HHS Urges Orgs to Develop Data Security Policies, Procedures Around Electronic Devices
The U.S. Department of Health and Human Services' Office for Civil Rights recently detailed steps organizations should take to secure protected health information (PHI) on electronic media and devices.
The Office for Civil Rights (OCR) reiterated recently that regardless of where sensitive data - namely PHI - is kept or processed, it needs to be safeguarded.
The office, a division of the U.S. Department of Health and Human Services, stressed in its most recent cybersecurity newsletter (.PDF) that covered entities under HIPAA need to ensure that any devices used to either process, transmit, or store PHI need ensure safeguards are in place to "ensure that the information they handle is secure and their functionality is not impaired."
The memo underscores the susceptibility of electronic and mobile devices, like smartphones, laptops, USB thumb drives, and so on, to malfeasance, theft, and loss.
“Many electronic devices and media are used to process or directly store PHI,” the OCR wrote, “Anyone with physical access to such devices and media, including malicious actors, potentially has the ability to change configurations, install malicious programs, change information, or access sensitive information – any of these actions has the potential to adversely affect the confidentiality, integrity, or availability of PHI.”
Like much of OCR's guidance, the advice offered by the office isn't iron clad, nor is it legally enforceable, hence the name of the memo: “Considerations for Securing Electronic Media and Devices.”
Where OCR's advice is warranted - and should be viewed as a requirement - is when it refers to HIPAA and the legislation's stipulations around limiting physical access to electronic information systems, and the implementation of policies around devices that contain healthcare data. Specifically covered entities need to implement policies or procedures to "govern the receipt and removal of hardware and electronic media containing electronic PHI (ePHI) into and out of an organization's facility and their movement within a facility."
OCR went on, encouraging that organizations ask themselves:
• Is there a record that tracks the location, movement, modifications or repairs, and disposition of devices and media throughout their lifecycles?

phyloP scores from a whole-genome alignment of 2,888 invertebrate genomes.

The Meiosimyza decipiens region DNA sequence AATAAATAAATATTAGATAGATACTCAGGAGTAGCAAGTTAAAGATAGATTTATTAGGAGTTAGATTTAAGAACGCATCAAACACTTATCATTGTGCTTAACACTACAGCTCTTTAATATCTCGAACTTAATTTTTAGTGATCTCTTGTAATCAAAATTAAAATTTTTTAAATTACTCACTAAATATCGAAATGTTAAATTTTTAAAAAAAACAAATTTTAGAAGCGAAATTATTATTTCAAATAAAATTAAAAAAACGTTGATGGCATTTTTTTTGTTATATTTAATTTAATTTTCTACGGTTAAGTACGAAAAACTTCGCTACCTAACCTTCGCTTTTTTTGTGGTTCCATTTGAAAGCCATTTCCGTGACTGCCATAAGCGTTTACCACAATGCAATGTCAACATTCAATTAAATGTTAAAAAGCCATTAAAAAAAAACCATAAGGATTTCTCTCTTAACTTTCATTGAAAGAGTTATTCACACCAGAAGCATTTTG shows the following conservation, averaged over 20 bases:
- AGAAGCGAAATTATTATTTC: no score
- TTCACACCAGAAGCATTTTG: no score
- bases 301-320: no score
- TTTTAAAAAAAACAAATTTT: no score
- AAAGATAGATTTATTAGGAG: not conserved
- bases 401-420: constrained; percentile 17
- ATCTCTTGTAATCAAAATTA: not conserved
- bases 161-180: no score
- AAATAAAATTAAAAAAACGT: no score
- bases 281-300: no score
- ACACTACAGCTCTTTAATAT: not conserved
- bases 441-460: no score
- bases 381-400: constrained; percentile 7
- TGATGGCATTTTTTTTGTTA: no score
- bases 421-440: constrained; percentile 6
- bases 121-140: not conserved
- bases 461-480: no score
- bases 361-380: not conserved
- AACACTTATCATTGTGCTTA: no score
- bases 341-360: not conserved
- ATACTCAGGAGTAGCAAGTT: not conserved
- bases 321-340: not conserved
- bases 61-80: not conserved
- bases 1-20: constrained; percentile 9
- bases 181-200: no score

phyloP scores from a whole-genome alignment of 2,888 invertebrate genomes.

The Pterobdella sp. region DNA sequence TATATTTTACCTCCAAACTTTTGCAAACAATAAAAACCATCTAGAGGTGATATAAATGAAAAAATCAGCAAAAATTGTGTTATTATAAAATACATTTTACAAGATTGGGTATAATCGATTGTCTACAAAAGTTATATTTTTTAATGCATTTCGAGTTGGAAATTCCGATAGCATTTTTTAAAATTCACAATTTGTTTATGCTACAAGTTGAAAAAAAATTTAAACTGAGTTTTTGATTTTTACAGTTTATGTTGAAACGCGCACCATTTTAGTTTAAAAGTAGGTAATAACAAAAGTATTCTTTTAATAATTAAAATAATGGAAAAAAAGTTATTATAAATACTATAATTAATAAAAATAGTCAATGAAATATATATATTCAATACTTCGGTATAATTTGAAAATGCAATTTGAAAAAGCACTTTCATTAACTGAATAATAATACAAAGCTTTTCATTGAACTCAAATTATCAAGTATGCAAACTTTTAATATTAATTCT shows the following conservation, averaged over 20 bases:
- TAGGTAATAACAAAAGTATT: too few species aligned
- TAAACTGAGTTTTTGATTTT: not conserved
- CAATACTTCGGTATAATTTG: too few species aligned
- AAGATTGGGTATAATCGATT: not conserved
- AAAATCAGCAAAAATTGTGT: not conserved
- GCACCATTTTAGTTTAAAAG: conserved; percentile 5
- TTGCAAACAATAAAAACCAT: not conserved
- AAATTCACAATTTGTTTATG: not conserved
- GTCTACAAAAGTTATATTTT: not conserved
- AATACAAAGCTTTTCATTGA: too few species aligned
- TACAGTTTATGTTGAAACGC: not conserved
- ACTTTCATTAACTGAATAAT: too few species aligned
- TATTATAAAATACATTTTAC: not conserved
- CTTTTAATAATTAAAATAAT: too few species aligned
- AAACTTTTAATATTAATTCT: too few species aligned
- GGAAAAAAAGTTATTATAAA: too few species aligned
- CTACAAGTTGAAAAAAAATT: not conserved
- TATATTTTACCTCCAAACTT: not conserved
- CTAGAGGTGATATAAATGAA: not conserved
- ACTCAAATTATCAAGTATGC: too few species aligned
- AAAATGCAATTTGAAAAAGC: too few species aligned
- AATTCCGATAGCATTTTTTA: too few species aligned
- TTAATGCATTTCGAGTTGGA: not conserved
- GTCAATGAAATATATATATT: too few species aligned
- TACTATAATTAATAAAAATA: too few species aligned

• Does the organization’s record of device and media movement include the person(s) responsible for such devices and media?
• Are workforce members (including management) trained on the proper use and handling of devices and media to safeguard ePHI?
• Are appropriate technical controls, for example, access controls, audit controls, and encryption, in use?
The OCR elaborated on some of the ways an organization can track the movement of devices and media but ultimately said that a corporation's own risk analysis and risk management processes should help it determine the right path for deploying device and media controls.
The guidance follows up advice from OCR in July (.PDF) when the office offered suggestions on disposing electronic devices and media that could contain sensitive data like financial information or PHI.
According to OCR's data breach reporting tool there have been roughly 50 healthcare breaches impacting 481,149 individuals this year that have affected either a desktop, laptop, or portable electronic device. It's not a surprise that a large chunk of those breaches were caused by what OCR refers to as "Unauthorized Access/Disclosure." According to Verizon’s 2018 Protected Health Information Data Breach Report (PHIDBR) 58 percent of healthcare breaches looked at involved insiders, the only industry that Verizon looked at in which an organization's own employees are the biggest threat.
Having the ability to track, discover, monitor, and control sensitive healthcare data like PHI is an essential building block of any healthcare data protection program, not to mention an important step to satisfying HIPAA compliance.